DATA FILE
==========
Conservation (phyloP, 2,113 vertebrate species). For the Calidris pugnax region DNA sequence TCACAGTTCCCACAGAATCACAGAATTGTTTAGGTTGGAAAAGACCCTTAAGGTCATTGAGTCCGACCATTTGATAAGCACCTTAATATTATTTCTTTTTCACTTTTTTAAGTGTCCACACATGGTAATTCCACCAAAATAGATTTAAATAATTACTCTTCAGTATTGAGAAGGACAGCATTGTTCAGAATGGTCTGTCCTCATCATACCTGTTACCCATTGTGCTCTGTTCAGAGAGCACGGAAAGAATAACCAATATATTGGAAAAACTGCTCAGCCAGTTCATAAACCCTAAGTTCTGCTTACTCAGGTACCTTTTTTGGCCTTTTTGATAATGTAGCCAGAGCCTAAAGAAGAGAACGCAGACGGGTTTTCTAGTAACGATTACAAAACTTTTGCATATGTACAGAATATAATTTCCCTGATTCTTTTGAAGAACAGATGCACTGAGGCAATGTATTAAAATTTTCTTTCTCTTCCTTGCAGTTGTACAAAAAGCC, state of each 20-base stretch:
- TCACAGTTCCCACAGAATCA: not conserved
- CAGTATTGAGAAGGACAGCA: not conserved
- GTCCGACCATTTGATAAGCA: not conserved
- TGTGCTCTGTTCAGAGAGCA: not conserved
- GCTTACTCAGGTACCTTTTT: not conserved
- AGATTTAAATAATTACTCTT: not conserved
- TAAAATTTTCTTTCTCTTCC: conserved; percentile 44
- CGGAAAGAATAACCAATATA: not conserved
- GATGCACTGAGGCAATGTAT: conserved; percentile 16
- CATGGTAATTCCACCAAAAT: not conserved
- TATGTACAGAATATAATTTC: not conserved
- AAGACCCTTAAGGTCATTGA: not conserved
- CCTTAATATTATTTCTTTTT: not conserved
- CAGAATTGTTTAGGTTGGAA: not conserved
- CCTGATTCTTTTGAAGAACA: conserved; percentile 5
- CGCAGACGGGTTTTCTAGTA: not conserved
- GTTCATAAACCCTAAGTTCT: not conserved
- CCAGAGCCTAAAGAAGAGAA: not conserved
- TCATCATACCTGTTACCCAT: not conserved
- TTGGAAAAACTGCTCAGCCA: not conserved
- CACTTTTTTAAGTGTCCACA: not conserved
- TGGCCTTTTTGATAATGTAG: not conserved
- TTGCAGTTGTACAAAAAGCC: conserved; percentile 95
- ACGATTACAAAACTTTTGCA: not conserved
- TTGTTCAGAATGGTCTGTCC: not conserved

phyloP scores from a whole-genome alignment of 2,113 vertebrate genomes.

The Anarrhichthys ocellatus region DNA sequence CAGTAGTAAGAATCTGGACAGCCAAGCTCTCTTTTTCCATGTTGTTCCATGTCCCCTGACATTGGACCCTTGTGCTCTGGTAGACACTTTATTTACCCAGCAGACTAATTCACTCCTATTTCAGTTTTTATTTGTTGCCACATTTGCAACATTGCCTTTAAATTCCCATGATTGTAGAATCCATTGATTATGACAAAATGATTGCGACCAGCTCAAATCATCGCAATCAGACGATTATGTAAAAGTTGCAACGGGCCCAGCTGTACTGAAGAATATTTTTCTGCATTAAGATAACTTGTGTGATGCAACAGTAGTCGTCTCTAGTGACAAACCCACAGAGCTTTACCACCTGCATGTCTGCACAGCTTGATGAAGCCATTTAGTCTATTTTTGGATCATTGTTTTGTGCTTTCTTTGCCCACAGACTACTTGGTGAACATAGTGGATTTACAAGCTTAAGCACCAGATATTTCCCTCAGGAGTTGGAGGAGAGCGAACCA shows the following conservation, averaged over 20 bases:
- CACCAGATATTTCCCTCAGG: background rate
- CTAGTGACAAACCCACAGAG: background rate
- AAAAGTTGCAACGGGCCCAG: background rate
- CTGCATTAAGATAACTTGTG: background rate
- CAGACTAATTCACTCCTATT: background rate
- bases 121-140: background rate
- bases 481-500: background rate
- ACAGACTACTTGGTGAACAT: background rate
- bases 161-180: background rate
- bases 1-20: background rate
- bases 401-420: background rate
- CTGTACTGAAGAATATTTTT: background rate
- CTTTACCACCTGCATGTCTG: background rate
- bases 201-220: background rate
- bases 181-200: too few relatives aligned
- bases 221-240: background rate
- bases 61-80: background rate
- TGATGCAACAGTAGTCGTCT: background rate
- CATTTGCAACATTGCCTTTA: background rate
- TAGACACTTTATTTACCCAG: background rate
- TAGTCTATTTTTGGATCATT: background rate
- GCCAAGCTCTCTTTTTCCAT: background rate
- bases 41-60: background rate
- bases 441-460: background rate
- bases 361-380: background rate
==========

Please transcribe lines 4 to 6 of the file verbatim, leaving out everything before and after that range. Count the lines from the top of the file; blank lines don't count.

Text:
- GTCCGACCATTTGATAAGCA: not conserved
- TGTGCTCTGTTCAGAGAGCA: not conserved
- GCTTACTCAGGTACCTTTTT: not conserved